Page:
As if all of that weren’t enough, the state has just about reached the limits of its bonding capacity. It now has nearly $8 billion in outstanding bonded obligations, debt that has to be paid down. The General Assembly can raise the limit, of course, but that could compromise Maryland’s Triple-A bond rating—one of six in the nation—which has become something of an expensive joke since the bond-rating houses have shifted their Wall Street hustle to representing the bond sellers instead of the buyers. It used to be that the state’s share of the property tax was dedicated to paying off bonds. But that measure of security is long-gone, too, as bond rating houses now consider a state’s total financial picture, often on the whim of a long-distance phone call.

So it’s a safe wager, with the election out of the way, that there will be some form of a tax increase next year, if not multiple layers of hikes, to offset the shortfall in revenue due mainly to deep slumps in the income and sales tax collections. There is, tucked under somebody’s desk blotter, a wish list of a combination of taxes that could produce up to a half billion dollars a year if every suggested tax were enacted.

Topping the list is an increase in the gasoline tax to replenish the transportation fund. This would, in turn, free up the sales tax proceeds that are now being diverted to support transportation projects. Next would be an increase in the alcohol tax. The battle over the alcohol tax is likely to be whether to use any increase for general fund purposes or to dedicate the money—a dime a drink—to special health care programs, as Vinnie DeMarco and several of the beneficiary charities and unions propose. And for the gazillionth time, there will no doubt be an effort to increase corporate taxes. Also on the menu is consideration of restoring the titling tax on automobiles to apply to the purchase price of a new car instead of the lesser value of a trade-in. The application of the tax was shifted at the request of the automobile industry to encourage sales.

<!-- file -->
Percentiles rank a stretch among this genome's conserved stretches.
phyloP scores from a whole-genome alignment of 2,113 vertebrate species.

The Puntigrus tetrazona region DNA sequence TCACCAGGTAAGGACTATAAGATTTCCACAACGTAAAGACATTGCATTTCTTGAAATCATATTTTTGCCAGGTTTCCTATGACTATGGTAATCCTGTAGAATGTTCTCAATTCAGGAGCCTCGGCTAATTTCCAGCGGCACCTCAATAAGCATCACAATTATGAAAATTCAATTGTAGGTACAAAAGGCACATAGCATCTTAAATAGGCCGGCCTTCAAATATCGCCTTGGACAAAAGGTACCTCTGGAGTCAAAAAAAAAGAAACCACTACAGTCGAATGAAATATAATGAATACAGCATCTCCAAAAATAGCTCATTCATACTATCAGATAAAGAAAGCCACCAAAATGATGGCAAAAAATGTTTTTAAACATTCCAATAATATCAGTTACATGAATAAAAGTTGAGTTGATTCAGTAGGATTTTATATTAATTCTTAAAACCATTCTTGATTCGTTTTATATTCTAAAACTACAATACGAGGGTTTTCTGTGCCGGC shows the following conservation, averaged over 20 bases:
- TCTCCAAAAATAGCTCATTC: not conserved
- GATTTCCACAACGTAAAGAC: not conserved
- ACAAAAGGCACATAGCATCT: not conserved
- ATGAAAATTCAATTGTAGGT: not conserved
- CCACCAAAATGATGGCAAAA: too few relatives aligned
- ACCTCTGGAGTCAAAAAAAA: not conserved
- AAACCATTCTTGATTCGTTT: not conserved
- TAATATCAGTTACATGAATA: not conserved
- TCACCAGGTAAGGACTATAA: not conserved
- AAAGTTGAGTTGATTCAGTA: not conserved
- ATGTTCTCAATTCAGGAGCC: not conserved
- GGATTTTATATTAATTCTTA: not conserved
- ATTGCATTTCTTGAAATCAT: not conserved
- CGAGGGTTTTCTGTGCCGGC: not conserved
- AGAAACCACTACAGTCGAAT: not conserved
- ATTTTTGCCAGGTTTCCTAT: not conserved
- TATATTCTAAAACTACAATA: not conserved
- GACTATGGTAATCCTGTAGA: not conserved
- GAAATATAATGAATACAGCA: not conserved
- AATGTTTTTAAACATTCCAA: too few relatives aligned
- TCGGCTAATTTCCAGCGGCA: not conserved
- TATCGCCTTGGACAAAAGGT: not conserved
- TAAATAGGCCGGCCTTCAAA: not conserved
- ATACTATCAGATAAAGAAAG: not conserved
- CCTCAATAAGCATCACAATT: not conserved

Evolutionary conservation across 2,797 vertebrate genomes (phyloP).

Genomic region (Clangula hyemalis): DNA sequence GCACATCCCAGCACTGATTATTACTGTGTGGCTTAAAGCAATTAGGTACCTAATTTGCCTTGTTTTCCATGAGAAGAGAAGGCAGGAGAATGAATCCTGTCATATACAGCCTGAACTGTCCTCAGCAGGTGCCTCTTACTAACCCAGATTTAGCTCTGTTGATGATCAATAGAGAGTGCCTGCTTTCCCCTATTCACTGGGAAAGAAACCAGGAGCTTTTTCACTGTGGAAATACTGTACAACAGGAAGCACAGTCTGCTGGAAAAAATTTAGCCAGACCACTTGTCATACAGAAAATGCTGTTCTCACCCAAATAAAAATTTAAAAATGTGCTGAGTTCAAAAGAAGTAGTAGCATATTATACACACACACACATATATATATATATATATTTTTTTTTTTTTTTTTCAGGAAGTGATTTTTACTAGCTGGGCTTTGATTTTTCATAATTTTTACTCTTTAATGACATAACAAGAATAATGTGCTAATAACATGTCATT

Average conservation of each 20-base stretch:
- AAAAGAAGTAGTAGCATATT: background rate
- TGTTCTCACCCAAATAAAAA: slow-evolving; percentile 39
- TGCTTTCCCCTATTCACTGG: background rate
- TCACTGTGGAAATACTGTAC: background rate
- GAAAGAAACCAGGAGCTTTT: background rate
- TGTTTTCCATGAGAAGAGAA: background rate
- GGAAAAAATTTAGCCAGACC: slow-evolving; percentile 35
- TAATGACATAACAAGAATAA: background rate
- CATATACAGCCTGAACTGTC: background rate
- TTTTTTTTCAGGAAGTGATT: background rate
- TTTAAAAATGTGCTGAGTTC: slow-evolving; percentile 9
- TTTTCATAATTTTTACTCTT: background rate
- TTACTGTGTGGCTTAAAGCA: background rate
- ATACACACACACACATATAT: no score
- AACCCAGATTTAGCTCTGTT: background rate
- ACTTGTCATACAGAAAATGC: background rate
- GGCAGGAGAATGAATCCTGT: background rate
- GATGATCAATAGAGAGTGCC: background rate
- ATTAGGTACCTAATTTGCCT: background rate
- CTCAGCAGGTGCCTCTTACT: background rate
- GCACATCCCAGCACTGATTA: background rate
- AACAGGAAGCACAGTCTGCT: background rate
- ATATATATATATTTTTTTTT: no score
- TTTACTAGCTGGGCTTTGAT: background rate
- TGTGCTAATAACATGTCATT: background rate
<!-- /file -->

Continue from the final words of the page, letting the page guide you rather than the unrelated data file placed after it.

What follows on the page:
All in all, Maryland’s fiscal condition is not a very pretty picture right now but it’s a lot more sustainable than most. The job ahead is a heavy load for a new General Assembly, but the first year of a four-year cycle is a good time to get the dirty work done: The new kids on the block haven’t learned “Roberts’ Rules of Order” yet and are very much beholden to veterans for tutorials on the process of legislating. And in four years, time for another campaign, it’ll be pretty much forgotten just as O’Malley’s sales tax increase has been, for the most part, irrelevant as an issue.

Ehrlich never said how he would replace the $600 million Maryland would lose by repealing the sales tax increase. And O’Malley has never disclosed which taxes he would raise to begin clawing at the structural deficit. In either case, we are about to find out. Is there any doubt, at this point, who from?